Echoing the overall sentiments of the U.S. economy, U.S. retail sector sales fell (apparently) unexpectedly in January by the most since June 2012, as initial claims for jobless benefits rose more than forecast.
The United States Census Bureau announced that advance estimates of U.S. retail sector and food services sales for January decreased 0.4% month-over-month to $427.8 billion. In December, retail sector sales slipped 0.1% month-over-month to $429.5 billion. (Source: “Advance Monthly Sales for Retail and Food Services January 2014,” United States Census Bureau web site, February 13, 2014.)
Not surprisingly, analysts everywhere were blaming the cold weather for the weaker-than-expected results, noting that components that depend on foot traffic—including auto dealers, department stores, and restaurants—were hindered by the unusually cold weather. But on closer inspection, I think our energy would be better spent blaming the economy for the poor numbers rather than the weather.
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For starters, the U.S. Census Bureau considers retail sector sales at 13 different kinds of businesses, including motor vehicle and parts dealers, furniture and home furnishing stores, electronics and appliance stores, food and beverage stores (which includes grocery store stocks), and clothing and clothing accessories stores. Of the 13 different sectors, nine reported month-over-month declines.
The biggest declines in the retail sector were from motor vehicle and parts dealers (-2.1%); sporting goods, hobby, book, and music stores (-1.5%); department stores (-1.5%); and clothing and clothing accessories stores (-0.9%). These four industries are more representative of discretionary spending than essential services, like food.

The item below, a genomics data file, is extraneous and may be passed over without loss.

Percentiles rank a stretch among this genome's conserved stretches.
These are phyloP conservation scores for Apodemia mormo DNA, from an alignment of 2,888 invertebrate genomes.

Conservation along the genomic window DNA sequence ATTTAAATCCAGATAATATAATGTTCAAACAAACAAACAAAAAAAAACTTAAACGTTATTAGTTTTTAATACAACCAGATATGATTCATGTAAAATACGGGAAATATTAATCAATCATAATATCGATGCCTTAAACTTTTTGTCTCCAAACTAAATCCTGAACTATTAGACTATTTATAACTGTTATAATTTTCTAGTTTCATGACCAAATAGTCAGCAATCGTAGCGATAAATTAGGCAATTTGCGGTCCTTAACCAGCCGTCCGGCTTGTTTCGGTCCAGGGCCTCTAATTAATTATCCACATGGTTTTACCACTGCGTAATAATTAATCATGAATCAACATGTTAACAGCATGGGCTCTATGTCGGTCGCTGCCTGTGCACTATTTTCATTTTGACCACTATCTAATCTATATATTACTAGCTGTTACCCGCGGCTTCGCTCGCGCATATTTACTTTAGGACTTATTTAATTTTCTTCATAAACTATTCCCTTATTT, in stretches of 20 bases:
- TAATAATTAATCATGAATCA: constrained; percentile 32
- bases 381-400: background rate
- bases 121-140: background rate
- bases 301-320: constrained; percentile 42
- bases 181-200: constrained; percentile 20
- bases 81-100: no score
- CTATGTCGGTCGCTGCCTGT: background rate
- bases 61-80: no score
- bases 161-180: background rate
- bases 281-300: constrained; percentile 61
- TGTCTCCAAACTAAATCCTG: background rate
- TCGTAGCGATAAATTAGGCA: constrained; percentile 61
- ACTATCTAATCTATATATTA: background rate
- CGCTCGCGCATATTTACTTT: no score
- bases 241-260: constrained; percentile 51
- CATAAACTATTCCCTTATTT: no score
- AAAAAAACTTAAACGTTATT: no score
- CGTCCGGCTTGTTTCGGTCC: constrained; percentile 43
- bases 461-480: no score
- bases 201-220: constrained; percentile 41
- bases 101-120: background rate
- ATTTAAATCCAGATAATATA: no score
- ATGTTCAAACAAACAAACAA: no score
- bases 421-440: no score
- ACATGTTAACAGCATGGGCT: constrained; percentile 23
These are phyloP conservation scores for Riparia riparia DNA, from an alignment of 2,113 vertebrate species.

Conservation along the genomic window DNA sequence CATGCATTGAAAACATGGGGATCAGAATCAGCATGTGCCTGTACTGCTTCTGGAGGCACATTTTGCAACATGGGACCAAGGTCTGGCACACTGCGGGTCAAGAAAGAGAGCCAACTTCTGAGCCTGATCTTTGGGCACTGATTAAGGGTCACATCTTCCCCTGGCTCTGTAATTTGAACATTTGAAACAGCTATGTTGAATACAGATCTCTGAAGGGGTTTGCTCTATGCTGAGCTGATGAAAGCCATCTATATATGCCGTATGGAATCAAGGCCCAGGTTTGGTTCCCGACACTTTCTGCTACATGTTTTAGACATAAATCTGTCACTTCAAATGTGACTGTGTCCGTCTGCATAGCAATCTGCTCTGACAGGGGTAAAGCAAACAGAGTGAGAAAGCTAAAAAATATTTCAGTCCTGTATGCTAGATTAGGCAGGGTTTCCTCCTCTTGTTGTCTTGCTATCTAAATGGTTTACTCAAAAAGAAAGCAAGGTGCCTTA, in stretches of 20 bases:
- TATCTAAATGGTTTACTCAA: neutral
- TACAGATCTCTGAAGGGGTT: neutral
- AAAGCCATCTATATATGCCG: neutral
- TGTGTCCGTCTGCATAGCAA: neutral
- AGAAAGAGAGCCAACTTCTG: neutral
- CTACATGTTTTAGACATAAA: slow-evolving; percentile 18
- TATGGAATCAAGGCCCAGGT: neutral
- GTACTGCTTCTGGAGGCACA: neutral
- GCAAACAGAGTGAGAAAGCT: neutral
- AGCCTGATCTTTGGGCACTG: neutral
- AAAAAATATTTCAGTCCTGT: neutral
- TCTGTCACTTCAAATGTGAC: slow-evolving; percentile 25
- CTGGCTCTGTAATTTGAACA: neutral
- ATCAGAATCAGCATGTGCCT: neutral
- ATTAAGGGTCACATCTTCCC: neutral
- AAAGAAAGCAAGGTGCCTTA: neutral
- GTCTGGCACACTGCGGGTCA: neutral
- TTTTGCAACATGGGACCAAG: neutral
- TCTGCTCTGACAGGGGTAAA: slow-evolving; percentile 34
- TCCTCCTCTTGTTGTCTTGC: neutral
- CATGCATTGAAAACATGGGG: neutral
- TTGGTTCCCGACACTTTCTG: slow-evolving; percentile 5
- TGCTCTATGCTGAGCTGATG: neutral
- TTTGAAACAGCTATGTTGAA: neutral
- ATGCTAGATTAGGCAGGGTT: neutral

Having said that, at the other end of the spectrum, essential retail sector services, like food and beverage stores (which include grocery store stocks) and gas stations, experienced month-over-month increases.
If weather was to blame for weak retail sector sales in January, I would expect to see retail sector sales to be down in all areas that rely on foot traffic. But that’s not what we’re seeing. People are spending money at grocery store stocks (0.4%) and gas stations (1.1%). We’ve even increased our year-over-year spending on food services and drinking places (3.2%). Basically, when push comes to shove, we need to eat and get to work—which isn’t so dependent on the temperature outside.
This means that Americans are willing to face the cold weather for what they need, but not for what they’d like. This is more reflective of a general malaise regarding the economy than the weather. After all, if you have the money and need a car or TV, you’ll get one.
For investors, this might mean avoiding retail sector stocks that rely heavily on discretionary spending. As long as the U.S. economy faces economic headwinds, it might be a good idea to consider non-discretionary retail sector stocks.
One area of the retail sector that has been experiencing solid growth is grocery store stocks. According to the most recent data from the U.S. Department of Agriculture (USDA), sales by the 20 largest grocery store stocks food retailers totaled $420.8 billion in 2012 and accounted for 62.1% of all U.S. grocery store stocks’ sales—a 39.2% increase from 1992.
The Kroger Co. (NYSE: KR), one of the largest traditional grocery store stocks, reported strong third-quarter results and is up more than 43% year-over-year. Another one of the stronger grocery store stocks, SUPERVALU INC. (NYSE: SVU) is up 140% since the beginning of 2013, while another one of these grocery store stocks, Safeway Inc. (NYSE: SWY), says it is in advanced talks with Cerberus Capital Management, L.P. over a leveraged buyout. A deal with Cerberus would unite Safeway with the firm’s “Albertson’s” grocery store stocks chain.
This article Retail Sales Decreasing? Not in These Retail Sector Stocks was originally published at daily gains Letter
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- Consumer Discretionary
- United States Census Bureau